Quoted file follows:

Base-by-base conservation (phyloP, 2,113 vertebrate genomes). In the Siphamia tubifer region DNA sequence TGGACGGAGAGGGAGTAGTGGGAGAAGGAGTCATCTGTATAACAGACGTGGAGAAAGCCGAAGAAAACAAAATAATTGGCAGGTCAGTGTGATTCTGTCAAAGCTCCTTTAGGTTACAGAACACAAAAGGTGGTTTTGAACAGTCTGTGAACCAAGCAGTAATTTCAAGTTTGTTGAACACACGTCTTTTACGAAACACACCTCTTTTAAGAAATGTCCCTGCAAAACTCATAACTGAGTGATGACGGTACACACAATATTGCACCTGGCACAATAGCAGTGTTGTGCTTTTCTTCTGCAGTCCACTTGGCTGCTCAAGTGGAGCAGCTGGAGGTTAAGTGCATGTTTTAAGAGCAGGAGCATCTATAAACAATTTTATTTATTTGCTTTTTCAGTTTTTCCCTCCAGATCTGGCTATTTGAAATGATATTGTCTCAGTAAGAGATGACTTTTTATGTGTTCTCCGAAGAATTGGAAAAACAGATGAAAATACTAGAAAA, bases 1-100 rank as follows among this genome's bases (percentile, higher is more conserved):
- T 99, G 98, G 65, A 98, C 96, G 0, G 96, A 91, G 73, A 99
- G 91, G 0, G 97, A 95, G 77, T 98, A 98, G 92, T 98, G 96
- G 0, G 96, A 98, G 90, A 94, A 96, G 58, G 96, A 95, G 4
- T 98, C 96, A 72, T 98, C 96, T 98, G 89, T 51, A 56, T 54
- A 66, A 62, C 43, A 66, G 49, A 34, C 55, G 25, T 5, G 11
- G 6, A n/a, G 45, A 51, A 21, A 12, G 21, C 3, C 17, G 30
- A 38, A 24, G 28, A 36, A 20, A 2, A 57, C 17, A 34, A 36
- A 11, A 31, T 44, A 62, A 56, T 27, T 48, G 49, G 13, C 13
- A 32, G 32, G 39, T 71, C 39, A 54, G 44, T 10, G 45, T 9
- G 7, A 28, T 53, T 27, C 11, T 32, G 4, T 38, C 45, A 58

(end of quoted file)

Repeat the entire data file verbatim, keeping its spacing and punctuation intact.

Base-by-base conservation (phyloP, 2,113 vertebrate genomes). In the Siphamia tubifer region DNA sequence TGGACGGAGAGGGAGTAGTGGGAGAAGGAGTCATCTGTATAACAGACGTGGAGAAAGCCGAAGAAAACAAAATAATTGGCAGGTCAGTGTGATTCTGTCAAAGCTCCTTTAGGTTACAGAACACAAAAGGTGGTTTTGAACAGTCTGTGAACCAAGCAGTAATTTCAAGTTTGTTGAACACACGTCTTTTACGAAACACACCTCTTTTAAGAAATGTCCCTGCAAAACTCATAACTGAGTGATGACGGTACACACAATATTGCACCTGGCACAATAGCAGTGTTGTGCTTTTCTTCTGCAGTCCACTTGGCTGCTCAAGTGGAGCAGCTGGAGGTTAAGTGCATGTTTTAAGAGCAGGAGCATCTATAAACAATTTTATTTATTTGCTTTTTCAGTTTTTCCCTCCAGATCTGGCTATTTGAAATGATATTGTCTCAGTAAGAGATGACTTTTTATGTGTTCTCCGAAGAATTGGAAAAACAGATGAAAATACTAGAAAA, bases 1-100 rank as follows among this genome's bases (percentile, higher is more conserved):
- T 99, G 98, G 65, A 98, C 96, G 0, G 96, A 91, G 73, A 99
- G 91, G 0, G 97, A 95, G 77, T 98, A 98, G 92, T 98, G 96
- G 0, G 96, A 98, G 90, A 94, A 96, G 58, G 96, A 95, G 4
- T 98, C 96, A 72, T 98, C 96, T 98, G 89, T 51, A 56, T 54
- A 66, A 62, C 43, A 66, G 49, A 34, C 55, G 25, T 5, G 11
- G 6, A n/a, G 45, A 51, A 21, A 12, G 21, C 3, C 17, G 30
- A 38, A 24, G 28, A 36, A 20, A 2, A 57, C 17, A 34, A 36
- A 11, A 31, T 44, A 62, A 56, T 27, T 48, G 49, G 13, C 13
- A 32, G 32, G 39, T 71, C 39, A 54, G 44, T 10, G 45, T 9
- G 7, A 28, T 53, T 27, C 11, T 32, G 4, T 38, C 45, A 58